Lifesize, a company specialized in business video conferencing, is rolling out Lifesize Cloud, a new product that is designed to make it easier for workers and contractors to join a video call from any computing platform.

Most enterprise video conferencing systems have to be much more aware about security and privacy than your typical Skype-like application. The downside of this focus is that it creates a lot of friction during setup and even day-to-day usage. Many systems have to be used within a secure and closed network, which makes it difficult for contractors to join. Other systems are not compatible or inter-operable.

I met with Lifesize CEO Craig Malloy for a live demonstration of this product. The most interesting part to me was the general ease of use. The new user interface is clean and simple, while providing all the functions of a classic enterprise video conferencing system such as finding conference room, groups or specific people.

Lifesize is built around the idea that it will serve professional users from SMBs to large enterprises. The SMB part concerns the video-conferencing setup with one of the in-room cameras such as the Lifesize 220 or Lifesize Icon. If you have not used a professional video conferring system before, the best comparison that I can draw is with set top boxes: Lifesize would be like a Tivo box, while many of the others are more like your plain Cable Provider box in terms of user interface.


It gets more interesting when Lifesize users want to communicate with people that are not part of the same company. The system lets anyone install a Lifesize client on Smartphones/tablets, PCs or Macs. From there, one needs a Lifesize user account, but that’s it. Because it’s a paid service, the call initiator must have a paid account, but everyone else in the conference call gets in for free. On paper, may solutions claim to do this, but this is where Lifesize’s better user-interface scores some serious points.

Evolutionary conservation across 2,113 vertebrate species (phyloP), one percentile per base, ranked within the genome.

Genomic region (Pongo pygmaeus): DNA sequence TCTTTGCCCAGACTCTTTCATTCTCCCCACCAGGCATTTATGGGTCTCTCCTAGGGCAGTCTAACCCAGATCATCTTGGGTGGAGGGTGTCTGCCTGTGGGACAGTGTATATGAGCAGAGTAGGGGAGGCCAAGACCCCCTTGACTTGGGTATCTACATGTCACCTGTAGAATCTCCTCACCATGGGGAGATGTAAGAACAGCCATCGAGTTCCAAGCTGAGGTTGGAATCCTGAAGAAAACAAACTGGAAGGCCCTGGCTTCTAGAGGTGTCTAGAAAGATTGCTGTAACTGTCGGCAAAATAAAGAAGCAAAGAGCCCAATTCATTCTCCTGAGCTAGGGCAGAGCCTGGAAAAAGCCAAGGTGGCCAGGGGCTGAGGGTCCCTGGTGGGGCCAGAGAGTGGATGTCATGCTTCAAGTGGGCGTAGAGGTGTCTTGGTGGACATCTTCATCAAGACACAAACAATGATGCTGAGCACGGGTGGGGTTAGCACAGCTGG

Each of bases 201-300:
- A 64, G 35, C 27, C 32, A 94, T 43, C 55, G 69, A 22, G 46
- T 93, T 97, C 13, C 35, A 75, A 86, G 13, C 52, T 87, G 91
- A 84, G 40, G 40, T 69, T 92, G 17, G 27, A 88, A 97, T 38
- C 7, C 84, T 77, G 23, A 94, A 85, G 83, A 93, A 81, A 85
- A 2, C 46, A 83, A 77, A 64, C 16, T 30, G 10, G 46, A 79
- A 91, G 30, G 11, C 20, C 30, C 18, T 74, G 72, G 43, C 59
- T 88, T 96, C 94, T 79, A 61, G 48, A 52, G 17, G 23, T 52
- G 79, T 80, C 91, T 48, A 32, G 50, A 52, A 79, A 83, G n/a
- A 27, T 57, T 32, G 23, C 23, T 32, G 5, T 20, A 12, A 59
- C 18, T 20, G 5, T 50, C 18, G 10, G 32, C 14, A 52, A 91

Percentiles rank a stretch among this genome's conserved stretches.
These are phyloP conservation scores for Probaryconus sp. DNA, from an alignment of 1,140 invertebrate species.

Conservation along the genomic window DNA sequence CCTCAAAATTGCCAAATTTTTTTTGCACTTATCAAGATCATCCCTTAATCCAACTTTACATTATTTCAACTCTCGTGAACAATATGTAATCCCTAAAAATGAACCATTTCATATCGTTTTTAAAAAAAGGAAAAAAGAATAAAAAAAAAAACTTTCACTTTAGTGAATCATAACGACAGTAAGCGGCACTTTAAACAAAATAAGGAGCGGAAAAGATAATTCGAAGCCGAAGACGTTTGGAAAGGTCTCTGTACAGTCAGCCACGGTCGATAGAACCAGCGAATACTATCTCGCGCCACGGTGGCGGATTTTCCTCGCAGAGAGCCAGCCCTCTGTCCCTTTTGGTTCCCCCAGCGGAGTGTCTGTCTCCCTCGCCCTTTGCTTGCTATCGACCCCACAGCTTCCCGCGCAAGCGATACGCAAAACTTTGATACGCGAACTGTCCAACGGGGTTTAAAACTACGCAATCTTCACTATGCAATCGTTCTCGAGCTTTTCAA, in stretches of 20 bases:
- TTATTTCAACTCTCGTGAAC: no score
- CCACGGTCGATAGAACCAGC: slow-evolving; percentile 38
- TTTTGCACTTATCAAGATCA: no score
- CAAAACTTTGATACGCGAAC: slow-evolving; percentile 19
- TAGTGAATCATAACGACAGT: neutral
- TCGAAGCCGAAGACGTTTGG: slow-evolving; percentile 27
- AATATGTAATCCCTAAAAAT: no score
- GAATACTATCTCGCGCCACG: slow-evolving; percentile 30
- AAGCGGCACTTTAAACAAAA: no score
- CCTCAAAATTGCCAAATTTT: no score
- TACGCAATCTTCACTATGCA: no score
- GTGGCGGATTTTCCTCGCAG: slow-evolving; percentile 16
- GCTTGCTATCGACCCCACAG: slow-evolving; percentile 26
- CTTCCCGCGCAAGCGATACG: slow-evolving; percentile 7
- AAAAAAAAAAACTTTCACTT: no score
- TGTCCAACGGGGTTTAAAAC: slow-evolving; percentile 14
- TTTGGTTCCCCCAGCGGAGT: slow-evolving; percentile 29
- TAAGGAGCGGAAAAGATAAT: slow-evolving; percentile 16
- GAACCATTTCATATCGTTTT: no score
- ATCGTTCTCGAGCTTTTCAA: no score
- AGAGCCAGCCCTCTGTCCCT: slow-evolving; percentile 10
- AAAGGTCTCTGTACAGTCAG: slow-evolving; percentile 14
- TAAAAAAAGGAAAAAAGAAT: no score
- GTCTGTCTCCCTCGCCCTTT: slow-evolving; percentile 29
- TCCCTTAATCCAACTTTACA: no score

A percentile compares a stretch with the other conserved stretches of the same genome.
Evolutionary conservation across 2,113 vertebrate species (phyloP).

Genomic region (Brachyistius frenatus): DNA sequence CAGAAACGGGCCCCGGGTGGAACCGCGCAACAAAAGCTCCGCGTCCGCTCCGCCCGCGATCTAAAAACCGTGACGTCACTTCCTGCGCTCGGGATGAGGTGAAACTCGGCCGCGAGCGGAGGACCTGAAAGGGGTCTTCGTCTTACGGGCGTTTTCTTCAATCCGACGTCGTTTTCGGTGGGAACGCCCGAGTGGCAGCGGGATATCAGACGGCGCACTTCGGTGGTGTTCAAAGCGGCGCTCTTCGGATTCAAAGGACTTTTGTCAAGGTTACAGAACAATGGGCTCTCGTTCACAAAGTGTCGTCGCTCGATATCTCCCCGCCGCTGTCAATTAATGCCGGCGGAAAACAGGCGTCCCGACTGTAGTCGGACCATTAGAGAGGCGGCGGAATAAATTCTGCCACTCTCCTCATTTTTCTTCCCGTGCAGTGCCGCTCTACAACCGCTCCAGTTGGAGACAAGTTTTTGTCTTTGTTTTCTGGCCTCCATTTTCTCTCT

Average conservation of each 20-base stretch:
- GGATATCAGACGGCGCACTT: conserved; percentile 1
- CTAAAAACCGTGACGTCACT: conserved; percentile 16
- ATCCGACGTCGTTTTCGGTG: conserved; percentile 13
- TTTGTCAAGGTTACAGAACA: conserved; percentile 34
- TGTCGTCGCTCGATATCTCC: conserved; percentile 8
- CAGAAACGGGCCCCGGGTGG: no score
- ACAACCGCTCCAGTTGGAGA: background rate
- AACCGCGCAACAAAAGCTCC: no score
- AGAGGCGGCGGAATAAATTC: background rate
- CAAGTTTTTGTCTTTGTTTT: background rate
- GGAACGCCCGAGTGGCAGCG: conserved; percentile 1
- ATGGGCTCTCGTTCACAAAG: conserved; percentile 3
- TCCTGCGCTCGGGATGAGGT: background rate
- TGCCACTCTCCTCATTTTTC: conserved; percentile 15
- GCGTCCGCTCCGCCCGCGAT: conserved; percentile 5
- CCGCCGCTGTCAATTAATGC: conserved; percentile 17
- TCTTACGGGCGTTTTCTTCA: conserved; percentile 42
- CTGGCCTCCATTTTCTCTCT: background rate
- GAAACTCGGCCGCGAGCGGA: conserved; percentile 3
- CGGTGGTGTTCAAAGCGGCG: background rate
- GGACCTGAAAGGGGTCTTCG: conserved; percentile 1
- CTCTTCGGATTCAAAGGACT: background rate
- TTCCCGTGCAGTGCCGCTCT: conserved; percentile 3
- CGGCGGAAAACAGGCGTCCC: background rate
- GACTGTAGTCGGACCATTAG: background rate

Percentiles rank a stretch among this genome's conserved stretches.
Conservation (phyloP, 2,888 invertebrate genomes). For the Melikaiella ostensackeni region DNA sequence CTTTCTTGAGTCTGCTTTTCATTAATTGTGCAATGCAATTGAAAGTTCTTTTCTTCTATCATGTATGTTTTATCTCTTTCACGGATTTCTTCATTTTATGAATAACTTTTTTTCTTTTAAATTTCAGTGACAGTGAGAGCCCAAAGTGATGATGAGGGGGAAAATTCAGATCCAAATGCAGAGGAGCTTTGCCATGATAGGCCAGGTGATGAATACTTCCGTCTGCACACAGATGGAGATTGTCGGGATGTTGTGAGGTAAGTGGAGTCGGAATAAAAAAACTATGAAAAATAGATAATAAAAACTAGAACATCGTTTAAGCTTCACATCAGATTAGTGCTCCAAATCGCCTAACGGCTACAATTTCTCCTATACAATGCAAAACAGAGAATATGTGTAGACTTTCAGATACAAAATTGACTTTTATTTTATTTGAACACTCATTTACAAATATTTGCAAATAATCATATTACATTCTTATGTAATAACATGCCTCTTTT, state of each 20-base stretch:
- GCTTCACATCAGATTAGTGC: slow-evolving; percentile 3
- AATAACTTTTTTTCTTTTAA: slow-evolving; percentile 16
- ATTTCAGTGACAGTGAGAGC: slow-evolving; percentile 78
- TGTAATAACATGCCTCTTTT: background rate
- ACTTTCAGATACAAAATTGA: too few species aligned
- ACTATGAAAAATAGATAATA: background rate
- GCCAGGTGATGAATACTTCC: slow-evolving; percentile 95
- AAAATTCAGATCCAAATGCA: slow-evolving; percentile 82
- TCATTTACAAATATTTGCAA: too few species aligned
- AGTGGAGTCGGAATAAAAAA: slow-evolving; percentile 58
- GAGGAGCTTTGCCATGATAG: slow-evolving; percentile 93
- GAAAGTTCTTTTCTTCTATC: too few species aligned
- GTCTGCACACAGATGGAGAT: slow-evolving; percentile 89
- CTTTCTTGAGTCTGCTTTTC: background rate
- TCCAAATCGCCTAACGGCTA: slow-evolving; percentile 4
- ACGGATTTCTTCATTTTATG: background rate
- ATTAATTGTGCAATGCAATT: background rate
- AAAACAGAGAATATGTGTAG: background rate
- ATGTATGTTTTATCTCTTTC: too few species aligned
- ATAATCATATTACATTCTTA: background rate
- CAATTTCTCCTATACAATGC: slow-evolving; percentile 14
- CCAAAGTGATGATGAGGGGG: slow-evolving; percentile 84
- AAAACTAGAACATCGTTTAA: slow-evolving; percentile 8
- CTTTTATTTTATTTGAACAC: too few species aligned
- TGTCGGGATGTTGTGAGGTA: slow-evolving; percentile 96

Lifesize started out with the ability to have on-site servers, but it is clear that not every customer wants to manage those, or even have the IT resources for this. A cloud service lowers the barrier of entry and basically opens a larger market for Lifesize.

Of course, there are many free video-calling services, but Craig Malloy isn’t worried by this. He told me that every free video service actually helps Lifesize by promoting video communications in general. When a group of individuals needs the kind of conferencing the company offers, he is confident that his solution is more competitive. The consumer video market is well served (and hard to get in), but he thinks that enterprises have unique needs that his company can address.

Although this may seem expensive from a consumer’s point of view, the Lifesize offering is actually potent. When I compared it with another service that I also like, Google’s Chromebox for Meetings, I noticed that they don’t address the same market.

Since Chromebox for Meetings is not compatible with non-Google video calls systems, it’s best for companies that are building out a new infrastructure. Even then, one could make the argument that you need to communicate with the rest of the world and be compatible with Cisco, Polycom and other existing providers. On the other hand, Lifesize Cloud is more expansive, but offers most features that video-conferencing customers typically ask for. It is compatible with other systems, can be installed on-site etc…

Changes like Lifesize Cloud is going to disrupt the professional video conferencing market which was dominated by very large players with very expensive solutions. The reality is that technological progress makes it possible to build solutions that are much more cost-efficient and time-efficient. Lifesize Cloud improves the existing line where it matters the most: better user interface and ease of deployment.

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